1. “And for you both: Do you think that lying to one’s constituents should warrant the same penalties as perjury?”

      5. And you can believe me, because I never lie and I’m always right. So wake up! (slap and baby crying) And take a look at your only logical choice. Me. George Tirebiter.

    3. ^This.^

  3. It’s important to note that in order to control balooning costs, the MassCare people (Massachusetts’ instantiation of Medicare) ration by queues and by bureaucratic obstacles.

    Applying for the program is hard. Calling the help line will get one bad advice very often, leading to incorrectly filed out application forms that get one denied coverage.

    People get booted out of the system because the DOR erroneously reports them as being employed, or because they change jobs and the system adds both salaries together and assumes they are making more money than they are, etc.

    The health care system is over regulated and quite expensive with ever lengthening wait times for treatment. The medical licensing organizations keep a shortage of people and facilites.

    Insurers have to comply with a fascist system of price controls, mandates and regulations that make it almost impossible for new companies to enter the field, and make it very expensive to do business. The end result as people are forced to buy products, and insurance companies are required to sell to them, the prices shoot through the roof.

    What makes Romney such an unqualified candidate for President is that he knew the law would fail in its objectives and cause costs to baloon. And he lacked the cojones to say no. Should he be elected, he will prove as unable to stand up to the Federal civil service and the Congress as he was unable to stand up for any principle in MA.

    1. Obama is still worse, though….

    2. MassCare was going to pass regardless of who was governor and regardless of whether the governor went along with it. The timing was such that after years and years of talking about health care legislation, MA had enough Dems willing to vote for damn near anything. Romney could, as some others have suggested, just say that while the intentions may have been honorable, the outcomes are less than optimum.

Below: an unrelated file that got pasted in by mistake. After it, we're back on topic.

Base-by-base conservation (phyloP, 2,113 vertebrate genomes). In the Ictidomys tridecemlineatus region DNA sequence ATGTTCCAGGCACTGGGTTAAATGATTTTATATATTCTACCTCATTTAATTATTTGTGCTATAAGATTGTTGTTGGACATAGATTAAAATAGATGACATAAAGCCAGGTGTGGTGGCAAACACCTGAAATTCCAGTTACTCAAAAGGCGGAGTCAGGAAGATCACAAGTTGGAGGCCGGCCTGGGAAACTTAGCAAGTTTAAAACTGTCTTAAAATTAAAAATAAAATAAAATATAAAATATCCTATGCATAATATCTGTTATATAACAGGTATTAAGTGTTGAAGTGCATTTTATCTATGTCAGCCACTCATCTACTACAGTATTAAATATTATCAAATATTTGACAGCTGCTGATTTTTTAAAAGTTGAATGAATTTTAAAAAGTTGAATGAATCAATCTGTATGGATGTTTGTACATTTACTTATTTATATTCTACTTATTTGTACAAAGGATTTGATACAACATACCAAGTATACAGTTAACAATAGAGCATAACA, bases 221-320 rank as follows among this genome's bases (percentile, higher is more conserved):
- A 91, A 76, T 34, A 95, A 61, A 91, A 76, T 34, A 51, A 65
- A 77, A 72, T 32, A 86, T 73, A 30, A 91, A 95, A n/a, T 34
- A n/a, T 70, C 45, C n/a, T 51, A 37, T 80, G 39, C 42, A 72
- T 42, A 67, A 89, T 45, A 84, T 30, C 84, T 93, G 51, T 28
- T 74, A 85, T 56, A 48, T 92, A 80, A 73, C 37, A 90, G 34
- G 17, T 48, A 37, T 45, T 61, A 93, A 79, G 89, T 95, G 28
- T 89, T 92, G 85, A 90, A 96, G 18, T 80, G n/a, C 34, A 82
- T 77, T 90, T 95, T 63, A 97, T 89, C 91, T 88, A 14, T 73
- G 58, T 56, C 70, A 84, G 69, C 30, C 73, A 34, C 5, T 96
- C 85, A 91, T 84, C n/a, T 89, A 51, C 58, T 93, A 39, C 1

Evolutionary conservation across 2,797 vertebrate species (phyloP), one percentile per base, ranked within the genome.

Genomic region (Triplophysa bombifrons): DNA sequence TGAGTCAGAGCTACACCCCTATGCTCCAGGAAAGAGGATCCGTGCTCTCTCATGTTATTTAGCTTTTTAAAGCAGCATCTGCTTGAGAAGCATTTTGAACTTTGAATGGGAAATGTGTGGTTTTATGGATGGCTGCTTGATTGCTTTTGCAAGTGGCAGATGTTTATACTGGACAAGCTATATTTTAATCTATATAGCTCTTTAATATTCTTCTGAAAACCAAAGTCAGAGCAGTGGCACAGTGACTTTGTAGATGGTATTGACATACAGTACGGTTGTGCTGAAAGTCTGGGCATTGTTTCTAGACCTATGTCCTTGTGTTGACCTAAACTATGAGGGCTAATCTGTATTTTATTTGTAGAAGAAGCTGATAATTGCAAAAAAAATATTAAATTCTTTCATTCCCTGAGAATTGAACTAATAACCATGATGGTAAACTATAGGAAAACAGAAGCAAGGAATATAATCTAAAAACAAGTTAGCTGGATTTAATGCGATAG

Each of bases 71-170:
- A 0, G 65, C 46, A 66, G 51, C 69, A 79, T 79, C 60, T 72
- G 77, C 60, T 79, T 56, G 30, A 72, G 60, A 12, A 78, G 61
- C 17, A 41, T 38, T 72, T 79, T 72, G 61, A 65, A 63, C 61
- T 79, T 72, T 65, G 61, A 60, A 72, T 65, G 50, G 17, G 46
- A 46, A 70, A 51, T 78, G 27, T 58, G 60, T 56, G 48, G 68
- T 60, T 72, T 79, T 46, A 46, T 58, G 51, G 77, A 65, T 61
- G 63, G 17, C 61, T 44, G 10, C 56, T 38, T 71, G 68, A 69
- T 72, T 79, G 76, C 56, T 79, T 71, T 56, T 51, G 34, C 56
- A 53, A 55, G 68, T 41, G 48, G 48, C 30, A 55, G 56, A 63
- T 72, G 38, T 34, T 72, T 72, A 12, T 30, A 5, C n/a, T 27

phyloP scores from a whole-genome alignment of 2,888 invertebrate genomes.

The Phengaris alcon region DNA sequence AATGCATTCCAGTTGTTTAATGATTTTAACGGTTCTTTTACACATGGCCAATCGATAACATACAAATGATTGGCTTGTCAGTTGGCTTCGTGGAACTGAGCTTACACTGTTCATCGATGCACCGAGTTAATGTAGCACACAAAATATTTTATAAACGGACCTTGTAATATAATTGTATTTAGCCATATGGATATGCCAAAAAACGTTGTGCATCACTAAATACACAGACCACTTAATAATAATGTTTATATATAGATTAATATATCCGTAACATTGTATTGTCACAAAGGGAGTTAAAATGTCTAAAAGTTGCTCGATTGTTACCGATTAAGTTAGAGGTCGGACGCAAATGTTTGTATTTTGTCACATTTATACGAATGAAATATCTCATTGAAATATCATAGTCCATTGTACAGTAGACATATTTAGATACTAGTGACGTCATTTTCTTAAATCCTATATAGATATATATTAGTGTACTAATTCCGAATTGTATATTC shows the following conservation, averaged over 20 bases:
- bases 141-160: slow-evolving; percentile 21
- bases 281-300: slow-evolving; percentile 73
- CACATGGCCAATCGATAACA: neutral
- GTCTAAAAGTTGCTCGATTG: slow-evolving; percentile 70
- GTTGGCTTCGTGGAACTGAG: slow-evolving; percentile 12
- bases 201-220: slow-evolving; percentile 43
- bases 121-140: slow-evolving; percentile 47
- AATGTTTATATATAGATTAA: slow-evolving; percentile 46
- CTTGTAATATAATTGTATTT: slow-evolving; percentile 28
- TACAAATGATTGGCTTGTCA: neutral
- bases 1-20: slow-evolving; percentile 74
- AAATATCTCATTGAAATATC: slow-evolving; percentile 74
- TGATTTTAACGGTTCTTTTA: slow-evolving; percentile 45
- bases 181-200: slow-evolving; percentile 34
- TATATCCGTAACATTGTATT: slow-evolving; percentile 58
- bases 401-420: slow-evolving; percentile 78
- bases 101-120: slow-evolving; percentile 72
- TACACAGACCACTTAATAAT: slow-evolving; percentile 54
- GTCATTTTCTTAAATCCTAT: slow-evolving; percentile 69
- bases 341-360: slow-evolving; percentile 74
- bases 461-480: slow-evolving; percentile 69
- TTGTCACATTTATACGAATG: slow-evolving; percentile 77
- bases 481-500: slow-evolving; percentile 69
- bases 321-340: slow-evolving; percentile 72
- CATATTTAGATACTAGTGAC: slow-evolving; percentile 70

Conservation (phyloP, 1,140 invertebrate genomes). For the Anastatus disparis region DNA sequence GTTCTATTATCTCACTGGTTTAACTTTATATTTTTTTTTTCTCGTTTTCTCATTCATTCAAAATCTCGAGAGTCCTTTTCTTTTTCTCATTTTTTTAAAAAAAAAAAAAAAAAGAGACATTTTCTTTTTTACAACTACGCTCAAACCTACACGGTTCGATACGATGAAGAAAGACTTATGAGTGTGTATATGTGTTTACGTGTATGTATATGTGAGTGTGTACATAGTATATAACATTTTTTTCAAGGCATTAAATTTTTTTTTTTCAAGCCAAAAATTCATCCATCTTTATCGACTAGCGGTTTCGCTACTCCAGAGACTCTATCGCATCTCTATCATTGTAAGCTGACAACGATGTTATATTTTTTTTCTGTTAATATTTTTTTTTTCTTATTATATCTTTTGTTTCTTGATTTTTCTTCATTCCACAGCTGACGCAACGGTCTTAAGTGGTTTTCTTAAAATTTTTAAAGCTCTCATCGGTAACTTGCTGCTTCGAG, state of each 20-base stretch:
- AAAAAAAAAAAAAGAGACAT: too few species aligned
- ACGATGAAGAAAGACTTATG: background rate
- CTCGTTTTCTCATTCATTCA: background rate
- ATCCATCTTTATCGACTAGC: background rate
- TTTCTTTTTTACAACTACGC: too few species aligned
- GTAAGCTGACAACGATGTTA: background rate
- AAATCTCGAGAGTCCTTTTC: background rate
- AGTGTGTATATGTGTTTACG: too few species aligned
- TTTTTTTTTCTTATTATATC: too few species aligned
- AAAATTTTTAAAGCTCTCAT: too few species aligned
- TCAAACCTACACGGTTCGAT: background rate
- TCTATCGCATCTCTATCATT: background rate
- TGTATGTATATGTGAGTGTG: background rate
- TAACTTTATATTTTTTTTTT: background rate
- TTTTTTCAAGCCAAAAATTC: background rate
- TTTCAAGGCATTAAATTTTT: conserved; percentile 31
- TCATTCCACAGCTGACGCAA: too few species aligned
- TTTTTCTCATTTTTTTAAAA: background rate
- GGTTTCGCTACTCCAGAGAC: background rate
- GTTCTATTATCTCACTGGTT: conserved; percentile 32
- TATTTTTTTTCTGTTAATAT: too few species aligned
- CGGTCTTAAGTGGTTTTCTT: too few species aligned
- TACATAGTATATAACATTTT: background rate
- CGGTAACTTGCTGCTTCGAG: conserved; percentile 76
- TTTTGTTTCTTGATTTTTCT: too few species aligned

Business try things that don’t work all the time, but they have the integrity to admit that a tactic did not work and they figure out what went wrong in order to learn from it and not repeat the mistake. Politicians are the only species immune to this quality; probably has something to do with “integrity.”

  4. Health coverage isn’t health care

    NO. SHIT.

    HEALTH care, meaning the patient’s responsibility how they manage their day to day lives, whereas MEDICAL care, meaning the tangible, physical means of DX’ing, TX’ing, and RX’ing diseases and the therapy related via the skills of a trained professional.

    Health Care =/= Medical Care. The patient has the right to manage their health as they see fit. Patients do not have the right to demand medical care at the point of a gun.

    1. this part jumped out at me:

      14 percent of sick adults still report being unable to access health care over the last year.

      We always here about ERs being overrun and most places have doc-in-a-box clinics. “Unable to access care” sounds good but what does it really mean? Hospitals do not routinely turn away those in serious need and payment arrangements can be made. That statement does not entirely wash with me, but I am not a doctor, so if you have a better explanation, love to hear it.

      1. When my mom broke her nose, it took 6 hours and two different hospitals before she got treated. She was at Mass General the massive hospital on the Charles River, then was encouraged to go to Mass Eye Ear.

        It’s rationing by queue, pure and simple.

  5. Forty percent said they have struggled to pay out-of-pocket costs themselves.

    I have no doubt that my ex-wife would respond on her brand new iPhone, while trying on one of her 247 pairs of shoes, that she struggled to pay the out-of-pocket costs herself.